First of all, I’m well aware that I’m late to the party in reviewing this adventure. For some reason, despite being a fan of all things 13th Age, and already owning pretty much all of the Pelgrane Press produced books, this one had simply not peaked my interest. I had mistakenly thought it was another soft-cover book along the lines of Strangling Sea or Shadows of Eldolan.

When I discovered that it was a beautiful hardcover book, I had to have it. When it arrived I was very impressed with the quality, although not surprised. All of the 13th Age products I own are exquisitely crafted. Lovely glossy pages, great artwork and (this may sound weird) a glorious smell of newness and quality.

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So where to begin with reviewing this tome? Well, first of all it’s a chunky beast. At 360 pages, it’s bigger than the core rulebook. There’s a lot of content in here. While it seems disingenuous to compare it with similar campaign source books from other systems, there are no equivalent 13th Age products to compare it with. Physical size-wise it’s comparable with “Rise of the Runelords” (Pathfinder) and depth-wise it’s like “Curse of Strahd” or “Storm King’s Thunder” on steroids. Unlike any of the campaign resources mentioned above though, this one will probably require a little bit more work on the part of the GM, but more on that later.

It would be too preposterous to say that this is the dungeon (or megadungeon) which changed my life as a GM, but it’s certainly the one which changed my view on what a dungeon is. All of my life, dungeons of various types have been home to many of the most memorable villains in my campaigns. However, the Stone Thief is entirely something else. The dungeon IS the villain. A sentient behemoth (or “living dungeon”) that burrows under the land, occasionally surfacing to devour towns, structures and even other dungeons before absorbing them into it’s cavernous gut then re-purposing the pieces to make even more fearsome creations within.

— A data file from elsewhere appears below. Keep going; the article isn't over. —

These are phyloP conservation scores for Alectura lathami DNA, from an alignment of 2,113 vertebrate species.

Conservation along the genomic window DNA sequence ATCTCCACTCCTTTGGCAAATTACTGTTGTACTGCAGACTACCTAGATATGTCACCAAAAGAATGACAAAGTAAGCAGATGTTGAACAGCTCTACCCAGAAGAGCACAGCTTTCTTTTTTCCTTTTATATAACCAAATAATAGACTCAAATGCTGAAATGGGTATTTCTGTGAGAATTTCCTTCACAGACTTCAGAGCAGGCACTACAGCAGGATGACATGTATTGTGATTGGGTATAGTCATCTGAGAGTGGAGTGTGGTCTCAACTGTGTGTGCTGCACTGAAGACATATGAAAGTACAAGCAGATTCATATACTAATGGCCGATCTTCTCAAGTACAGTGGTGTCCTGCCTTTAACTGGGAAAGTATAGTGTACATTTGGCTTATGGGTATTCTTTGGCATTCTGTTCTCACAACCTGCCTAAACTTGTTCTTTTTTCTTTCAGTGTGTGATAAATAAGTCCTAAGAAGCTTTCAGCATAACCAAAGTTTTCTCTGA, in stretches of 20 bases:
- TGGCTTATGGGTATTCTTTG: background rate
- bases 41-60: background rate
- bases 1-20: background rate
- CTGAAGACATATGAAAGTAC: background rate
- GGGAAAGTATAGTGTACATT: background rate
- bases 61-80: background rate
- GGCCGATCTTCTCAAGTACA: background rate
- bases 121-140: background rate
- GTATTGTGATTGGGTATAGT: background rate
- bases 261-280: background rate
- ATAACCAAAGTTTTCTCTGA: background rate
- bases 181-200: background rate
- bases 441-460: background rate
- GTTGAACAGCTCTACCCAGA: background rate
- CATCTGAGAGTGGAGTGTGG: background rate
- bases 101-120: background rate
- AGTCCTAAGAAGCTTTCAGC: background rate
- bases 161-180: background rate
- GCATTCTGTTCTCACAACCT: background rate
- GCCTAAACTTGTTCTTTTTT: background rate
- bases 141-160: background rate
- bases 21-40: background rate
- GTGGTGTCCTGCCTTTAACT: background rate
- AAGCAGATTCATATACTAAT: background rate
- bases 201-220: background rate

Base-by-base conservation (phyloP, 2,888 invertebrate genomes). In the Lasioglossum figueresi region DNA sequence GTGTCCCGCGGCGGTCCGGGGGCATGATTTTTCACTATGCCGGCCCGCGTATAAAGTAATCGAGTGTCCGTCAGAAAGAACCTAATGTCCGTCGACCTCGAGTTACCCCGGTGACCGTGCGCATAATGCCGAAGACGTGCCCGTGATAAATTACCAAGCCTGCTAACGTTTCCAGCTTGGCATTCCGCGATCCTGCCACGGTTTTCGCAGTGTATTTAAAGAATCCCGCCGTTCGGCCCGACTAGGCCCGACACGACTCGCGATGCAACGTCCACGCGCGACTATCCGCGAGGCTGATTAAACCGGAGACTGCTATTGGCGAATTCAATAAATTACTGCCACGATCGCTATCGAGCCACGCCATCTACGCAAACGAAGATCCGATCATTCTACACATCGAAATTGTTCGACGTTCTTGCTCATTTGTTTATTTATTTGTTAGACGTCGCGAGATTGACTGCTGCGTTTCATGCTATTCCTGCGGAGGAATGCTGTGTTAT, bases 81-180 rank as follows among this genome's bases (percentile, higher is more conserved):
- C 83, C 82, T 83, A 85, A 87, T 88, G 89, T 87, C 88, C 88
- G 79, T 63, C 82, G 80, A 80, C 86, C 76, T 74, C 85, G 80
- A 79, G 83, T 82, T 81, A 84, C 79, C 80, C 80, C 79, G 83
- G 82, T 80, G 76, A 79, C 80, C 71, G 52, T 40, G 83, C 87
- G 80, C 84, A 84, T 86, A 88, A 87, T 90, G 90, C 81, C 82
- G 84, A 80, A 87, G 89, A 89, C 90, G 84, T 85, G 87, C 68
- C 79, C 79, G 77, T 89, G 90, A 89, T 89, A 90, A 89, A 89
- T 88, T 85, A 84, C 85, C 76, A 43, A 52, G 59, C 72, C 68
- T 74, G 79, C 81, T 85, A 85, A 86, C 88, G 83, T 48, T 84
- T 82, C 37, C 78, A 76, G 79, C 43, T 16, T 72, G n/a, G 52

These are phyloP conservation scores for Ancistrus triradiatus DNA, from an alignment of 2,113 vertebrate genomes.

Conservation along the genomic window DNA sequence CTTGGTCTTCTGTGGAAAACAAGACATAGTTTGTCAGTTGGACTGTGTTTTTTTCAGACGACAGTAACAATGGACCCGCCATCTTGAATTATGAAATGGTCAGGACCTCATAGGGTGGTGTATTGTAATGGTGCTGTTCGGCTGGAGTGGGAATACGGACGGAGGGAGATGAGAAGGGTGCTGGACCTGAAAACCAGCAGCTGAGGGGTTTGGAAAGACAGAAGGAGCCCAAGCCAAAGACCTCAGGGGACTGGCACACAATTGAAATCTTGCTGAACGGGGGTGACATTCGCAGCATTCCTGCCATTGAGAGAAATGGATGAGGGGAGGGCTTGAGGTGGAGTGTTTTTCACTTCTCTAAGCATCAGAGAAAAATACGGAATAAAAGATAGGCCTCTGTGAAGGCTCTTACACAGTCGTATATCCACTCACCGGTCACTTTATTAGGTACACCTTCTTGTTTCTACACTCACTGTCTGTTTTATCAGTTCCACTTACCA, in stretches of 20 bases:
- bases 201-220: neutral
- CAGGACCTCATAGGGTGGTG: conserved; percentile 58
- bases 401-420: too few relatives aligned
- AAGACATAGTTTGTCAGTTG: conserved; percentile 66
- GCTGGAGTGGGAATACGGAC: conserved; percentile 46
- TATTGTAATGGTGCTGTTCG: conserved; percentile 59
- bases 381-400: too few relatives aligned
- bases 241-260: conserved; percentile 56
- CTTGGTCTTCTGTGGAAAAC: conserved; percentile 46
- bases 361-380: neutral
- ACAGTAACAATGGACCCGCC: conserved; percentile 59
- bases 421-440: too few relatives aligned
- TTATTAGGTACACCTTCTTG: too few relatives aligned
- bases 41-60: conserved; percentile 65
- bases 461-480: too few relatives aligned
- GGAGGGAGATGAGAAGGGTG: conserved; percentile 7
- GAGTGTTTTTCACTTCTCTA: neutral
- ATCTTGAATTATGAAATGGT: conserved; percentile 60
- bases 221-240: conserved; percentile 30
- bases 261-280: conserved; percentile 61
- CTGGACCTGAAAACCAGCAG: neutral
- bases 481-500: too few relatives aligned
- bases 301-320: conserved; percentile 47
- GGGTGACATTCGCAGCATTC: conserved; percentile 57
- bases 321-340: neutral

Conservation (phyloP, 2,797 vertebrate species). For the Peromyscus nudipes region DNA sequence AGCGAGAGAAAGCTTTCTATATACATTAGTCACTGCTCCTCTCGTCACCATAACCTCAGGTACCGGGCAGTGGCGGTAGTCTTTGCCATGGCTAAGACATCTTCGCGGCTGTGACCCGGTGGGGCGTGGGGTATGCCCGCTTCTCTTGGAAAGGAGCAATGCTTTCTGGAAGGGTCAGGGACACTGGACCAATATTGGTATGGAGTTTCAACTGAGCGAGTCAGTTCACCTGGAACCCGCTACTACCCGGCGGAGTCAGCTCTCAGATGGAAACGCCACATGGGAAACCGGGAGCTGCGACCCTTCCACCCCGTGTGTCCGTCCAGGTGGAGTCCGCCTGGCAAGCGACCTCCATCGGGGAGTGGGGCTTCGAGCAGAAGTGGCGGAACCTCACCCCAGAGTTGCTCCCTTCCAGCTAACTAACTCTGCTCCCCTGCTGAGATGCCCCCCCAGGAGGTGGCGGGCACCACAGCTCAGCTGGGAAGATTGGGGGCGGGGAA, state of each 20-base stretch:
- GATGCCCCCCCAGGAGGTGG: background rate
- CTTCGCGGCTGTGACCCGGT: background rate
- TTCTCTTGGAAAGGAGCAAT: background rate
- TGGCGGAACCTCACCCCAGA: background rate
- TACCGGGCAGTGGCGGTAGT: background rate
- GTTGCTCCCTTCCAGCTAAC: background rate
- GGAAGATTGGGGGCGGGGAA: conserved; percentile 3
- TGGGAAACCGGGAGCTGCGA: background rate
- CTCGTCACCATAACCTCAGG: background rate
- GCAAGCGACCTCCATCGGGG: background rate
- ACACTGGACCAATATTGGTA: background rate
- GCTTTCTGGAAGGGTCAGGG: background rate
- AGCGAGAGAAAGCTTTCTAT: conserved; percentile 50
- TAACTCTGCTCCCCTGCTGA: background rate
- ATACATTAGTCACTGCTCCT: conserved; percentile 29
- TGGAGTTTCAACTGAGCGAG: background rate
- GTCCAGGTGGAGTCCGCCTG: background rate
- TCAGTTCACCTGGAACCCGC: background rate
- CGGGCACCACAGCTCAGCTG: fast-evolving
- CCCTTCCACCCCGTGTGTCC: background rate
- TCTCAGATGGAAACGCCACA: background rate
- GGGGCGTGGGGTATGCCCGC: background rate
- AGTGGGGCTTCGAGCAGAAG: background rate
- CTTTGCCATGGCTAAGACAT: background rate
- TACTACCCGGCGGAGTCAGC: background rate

Given the unusual, and highly mobile nature of the main antagonist the book does a very good job of suggesting some plot-lines and icon driven ways for the players to encounter the Stone Thief and to have a reason to venture into it’s terrible depths. There are also some useful suggestions on how to tie the Stone Thief into players ‘One Unique Thing’ to give them a personal reason to want to challenge it. And that’s the key with this adventure. It’s so vast that it’s unlikely that the players will ever defeat the Stone Thief in a single expedition. That would be too arduous for both the players and the GM to cope with. Instead it is designed to be a recurring villain in a wider campaign and for that kind of approach to work, the players have to develop some kind of personal animosity towards the Stone Thief.

Structurally, the book is laid out clearly. The Stone Thief has numerous “levels” – “The Maw” or entrance to the dungeon, “The Gizzard” where the living dungeon absorbs stolen parts of the surface and incorporates them as it’s own Frankenstein style structures and (my favourite) “Dungeon Town”, a sanctuary within the dungeon, littered with survivors and a last bastion of defiance within the body of the dungeon itself. These are only a few of the areas in the dungeon, and each level is packed with encounter areas, curiosities and not inconsiderable danger.  Two areas which particularly stand out are a library staffed by undead librarians and an ancient dwarven dungeon, so old that the entries for this in the book are presented in the old D&D 1st Edition style, right down to the font face.